Sports anime are extremely popular. It’s a rare season that doesn’t include at least one–though it’s true that the definition of a “sport” can be a slippery thing in the world of anime: consider Saki, for example, which is centered around the “sport” of mahjong.
Conventional sports get their share of the shows. Soccer is a perennial favorite. Basketball, tennis, judo, and American football have shown up in popular shows. And, naturally, baseball is common. Perhaps surprisingly, I’ve seen very few of the baseball shows, even among the classics.
But it’s in the lesser-known and imaginary sports that anime can really shine. Take, for example, two recent entries, that showcase the two major types of sport show.
Keijo (it’s actually Keijo!!!!!!!!, but I’ll be damned if I’m going to type eight exclamation points every time) is a twelve episode show based on an eighteen volume manga. The titular sport combines all of the most attractive elements of women’s beach volleyball and steel-cage martial arts and serves primarily as a vehicle to put the young women who compete into a variety of bathing suits.
I said that there are two major types of sports shows. The first is the one in which the protagonist is familiar with the sport, often having played it for years. Such shows generally focus on the character’s efforts to level up, improving his or her skills. Despite its unashamed roots in mindless fan-service, Keijo succeeds on its own merits as a sports show. The heroine, Nozomi, is an Olympic-calibre gymnast, who brings her skills to the sport of keijo in pursuit of riches. She learns all the expected lessons about becoming a team player and skill not being sufficient to become the best.
But what distinguishes Keijo from just another “boobs and butts” show is the sense of humor. The creators–both the original manga author and the anime staff–know how ridiculous the premise is, and they refuse to take anything about it seriously. In a training sequence, Nozomi is required to harvest turnips by pulling them out of the ground using a rope tied around her hips. Fighters use outrageously named attacks (“Full-Auto Cerberus!”) which often invoke psychic effects to confuse or distract their opponents.
The show is a classic piece of mindless entertainment; US residents can stream it through Crunchroll.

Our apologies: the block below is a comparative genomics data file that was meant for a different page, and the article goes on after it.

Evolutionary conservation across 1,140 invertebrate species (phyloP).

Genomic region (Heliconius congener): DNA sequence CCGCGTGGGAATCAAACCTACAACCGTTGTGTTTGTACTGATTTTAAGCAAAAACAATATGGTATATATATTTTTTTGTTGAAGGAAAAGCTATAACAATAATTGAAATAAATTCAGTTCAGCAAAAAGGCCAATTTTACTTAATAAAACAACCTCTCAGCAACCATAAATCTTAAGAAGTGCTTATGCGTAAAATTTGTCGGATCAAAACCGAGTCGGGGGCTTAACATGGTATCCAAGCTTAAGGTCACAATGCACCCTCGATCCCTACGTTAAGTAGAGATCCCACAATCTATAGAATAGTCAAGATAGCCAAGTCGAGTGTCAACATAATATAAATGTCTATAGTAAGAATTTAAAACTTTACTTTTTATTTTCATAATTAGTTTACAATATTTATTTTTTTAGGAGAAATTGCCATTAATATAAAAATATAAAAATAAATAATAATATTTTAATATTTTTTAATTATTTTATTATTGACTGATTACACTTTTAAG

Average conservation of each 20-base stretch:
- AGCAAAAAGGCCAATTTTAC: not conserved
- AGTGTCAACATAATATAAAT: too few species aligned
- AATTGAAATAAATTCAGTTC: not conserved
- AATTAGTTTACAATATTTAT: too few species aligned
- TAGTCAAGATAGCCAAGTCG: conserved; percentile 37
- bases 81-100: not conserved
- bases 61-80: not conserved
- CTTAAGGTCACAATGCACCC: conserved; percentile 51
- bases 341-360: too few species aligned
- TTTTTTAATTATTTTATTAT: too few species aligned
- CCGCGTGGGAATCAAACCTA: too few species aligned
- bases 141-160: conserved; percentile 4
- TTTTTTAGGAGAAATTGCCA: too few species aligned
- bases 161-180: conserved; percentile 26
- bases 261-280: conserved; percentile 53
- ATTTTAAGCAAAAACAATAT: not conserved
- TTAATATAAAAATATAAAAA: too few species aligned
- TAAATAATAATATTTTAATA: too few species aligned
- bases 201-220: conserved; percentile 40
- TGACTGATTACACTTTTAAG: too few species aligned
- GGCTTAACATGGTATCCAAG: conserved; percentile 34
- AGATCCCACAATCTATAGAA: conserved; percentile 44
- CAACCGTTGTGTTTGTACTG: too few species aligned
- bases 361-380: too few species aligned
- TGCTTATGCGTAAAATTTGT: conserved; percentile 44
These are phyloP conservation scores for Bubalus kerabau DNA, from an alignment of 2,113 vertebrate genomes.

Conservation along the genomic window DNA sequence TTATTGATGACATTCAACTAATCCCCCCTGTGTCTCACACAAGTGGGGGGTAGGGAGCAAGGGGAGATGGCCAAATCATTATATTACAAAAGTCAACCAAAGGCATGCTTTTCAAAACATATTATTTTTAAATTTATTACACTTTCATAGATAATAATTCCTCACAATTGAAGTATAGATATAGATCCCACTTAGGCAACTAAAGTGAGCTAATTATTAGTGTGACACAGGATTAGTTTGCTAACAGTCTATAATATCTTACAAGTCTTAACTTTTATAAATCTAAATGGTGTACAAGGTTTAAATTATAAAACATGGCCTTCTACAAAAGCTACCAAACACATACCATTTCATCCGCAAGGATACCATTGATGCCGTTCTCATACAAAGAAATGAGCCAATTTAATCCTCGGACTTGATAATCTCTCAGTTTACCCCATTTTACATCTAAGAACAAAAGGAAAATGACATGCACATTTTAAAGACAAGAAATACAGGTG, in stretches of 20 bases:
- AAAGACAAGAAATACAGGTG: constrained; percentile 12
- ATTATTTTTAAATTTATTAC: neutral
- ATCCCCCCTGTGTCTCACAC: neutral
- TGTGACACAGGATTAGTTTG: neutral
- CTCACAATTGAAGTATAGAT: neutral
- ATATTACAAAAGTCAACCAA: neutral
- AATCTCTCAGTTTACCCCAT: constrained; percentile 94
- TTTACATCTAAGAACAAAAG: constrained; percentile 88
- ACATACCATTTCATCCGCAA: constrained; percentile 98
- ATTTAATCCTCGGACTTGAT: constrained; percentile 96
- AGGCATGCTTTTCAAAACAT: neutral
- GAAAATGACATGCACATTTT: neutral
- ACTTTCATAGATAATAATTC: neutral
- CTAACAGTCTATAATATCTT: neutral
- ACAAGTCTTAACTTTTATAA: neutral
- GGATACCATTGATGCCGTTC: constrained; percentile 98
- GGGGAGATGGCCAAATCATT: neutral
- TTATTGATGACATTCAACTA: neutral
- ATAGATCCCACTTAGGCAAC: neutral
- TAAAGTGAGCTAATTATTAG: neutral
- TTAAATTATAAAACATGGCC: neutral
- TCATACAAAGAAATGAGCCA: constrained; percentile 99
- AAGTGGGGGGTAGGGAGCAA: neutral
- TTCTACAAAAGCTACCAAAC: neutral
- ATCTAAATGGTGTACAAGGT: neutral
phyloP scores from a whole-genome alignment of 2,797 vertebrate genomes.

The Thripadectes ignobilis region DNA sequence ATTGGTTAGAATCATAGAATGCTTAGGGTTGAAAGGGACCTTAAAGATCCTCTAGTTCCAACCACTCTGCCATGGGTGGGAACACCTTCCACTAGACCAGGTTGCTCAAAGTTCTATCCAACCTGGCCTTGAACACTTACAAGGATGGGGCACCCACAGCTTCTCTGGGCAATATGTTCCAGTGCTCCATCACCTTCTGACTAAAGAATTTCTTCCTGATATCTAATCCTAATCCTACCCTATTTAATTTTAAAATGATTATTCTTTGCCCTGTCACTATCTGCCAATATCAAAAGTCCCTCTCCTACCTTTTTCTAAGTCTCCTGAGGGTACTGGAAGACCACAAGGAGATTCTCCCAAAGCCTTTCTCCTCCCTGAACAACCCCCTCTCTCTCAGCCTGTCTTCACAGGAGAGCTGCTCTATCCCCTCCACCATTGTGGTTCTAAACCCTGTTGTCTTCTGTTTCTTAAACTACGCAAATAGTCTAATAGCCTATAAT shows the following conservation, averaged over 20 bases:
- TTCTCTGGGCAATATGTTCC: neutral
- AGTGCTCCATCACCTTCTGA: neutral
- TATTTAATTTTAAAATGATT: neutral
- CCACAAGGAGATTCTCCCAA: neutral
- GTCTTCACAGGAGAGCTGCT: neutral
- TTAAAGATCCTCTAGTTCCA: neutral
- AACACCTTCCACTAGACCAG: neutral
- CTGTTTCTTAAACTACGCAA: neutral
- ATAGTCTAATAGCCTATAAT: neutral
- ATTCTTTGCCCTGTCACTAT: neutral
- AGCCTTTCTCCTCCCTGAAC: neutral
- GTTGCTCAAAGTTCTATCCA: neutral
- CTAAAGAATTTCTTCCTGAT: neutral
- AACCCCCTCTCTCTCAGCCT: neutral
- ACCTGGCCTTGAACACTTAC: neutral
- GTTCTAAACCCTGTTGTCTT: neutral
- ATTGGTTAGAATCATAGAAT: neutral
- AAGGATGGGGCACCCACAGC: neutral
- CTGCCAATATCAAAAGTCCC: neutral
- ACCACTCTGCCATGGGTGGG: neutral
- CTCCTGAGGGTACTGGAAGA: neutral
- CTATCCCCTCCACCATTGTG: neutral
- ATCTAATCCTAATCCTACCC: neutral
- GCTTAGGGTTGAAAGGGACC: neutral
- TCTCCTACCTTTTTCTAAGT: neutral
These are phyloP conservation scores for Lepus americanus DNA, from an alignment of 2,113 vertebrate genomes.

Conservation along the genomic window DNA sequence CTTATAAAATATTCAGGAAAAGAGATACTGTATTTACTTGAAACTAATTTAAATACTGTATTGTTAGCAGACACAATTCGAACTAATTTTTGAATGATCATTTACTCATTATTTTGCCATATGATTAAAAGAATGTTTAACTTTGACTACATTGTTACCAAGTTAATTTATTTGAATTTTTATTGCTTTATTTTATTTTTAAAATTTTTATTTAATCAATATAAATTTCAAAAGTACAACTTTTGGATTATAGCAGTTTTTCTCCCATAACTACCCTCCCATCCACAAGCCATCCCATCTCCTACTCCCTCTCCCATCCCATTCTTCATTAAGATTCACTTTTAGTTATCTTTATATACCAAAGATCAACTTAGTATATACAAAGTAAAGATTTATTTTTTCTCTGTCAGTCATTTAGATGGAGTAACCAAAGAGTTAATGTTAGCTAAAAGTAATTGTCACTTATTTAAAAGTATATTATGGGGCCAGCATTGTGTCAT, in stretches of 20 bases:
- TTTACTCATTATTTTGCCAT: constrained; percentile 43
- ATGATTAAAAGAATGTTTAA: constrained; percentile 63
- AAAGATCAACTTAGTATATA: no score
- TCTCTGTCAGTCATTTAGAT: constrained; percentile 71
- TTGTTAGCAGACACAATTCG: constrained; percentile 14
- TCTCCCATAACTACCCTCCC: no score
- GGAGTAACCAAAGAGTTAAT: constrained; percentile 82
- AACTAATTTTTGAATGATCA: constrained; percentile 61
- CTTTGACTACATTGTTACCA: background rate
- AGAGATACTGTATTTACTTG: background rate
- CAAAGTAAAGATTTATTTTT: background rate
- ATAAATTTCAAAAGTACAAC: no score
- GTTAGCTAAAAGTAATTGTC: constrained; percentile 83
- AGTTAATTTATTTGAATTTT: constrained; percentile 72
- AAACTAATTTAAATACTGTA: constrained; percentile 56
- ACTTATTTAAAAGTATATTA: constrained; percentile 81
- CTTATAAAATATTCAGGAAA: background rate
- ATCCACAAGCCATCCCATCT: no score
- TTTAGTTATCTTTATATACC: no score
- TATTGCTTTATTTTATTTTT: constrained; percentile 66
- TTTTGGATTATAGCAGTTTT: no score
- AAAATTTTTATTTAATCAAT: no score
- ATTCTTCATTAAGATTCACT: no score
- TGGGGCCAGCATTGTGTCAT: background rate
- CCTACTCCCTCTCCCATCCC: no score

The second type of sports show features a protagonist who initially knows nothing about the sport. The audience expects to learn about the sport by watching the main character go from rank beginner to champion-quality. Welcome to the Ballroom is a current example of this variety.
As the title implies, the sport is competitive ballroom dancing, and our hero, Tatara, literally falls into a dance studio one day and discovers a purpose for his previously-motiveless existence.
In typical sports-show fashion, he quickly masters the basic techniques–that’s quickly in terms of screen time; from his perspective, it’s a long slog of late- and all-night practice sessions–but the mental disciplines and understanding of his dance partners and opponents come more slowly.
Actual devotees of dance will no doubt find Welcome to the Ballroom‘s portrayal of both dancers and dances laughable, but that’s par for the course for a genre that gives us pitchers who can throw a ball too fast for the eye to see or mahjong players who violate the laws of chance through sheer willpower.
Look past that, however, and you get a sports show that rather atypically brings in secondary characters with more than a single dimension. Rivalries go beyond a simplistic “you go to a different school, so you must be the Enemy”. Antagonists have reasons for their behavior and can become neutral (turning enemies into friends is typical; what Welcome to the Ballroom does that’s unusual is to suggest some of them might stop actively impeding Tatara without swinging all the way over to helping him.
Welcome to the Ballroom is running now–US viewers can stream it through Amazon. As of this writing, fifteen of the planned twenty-four episodes have aired.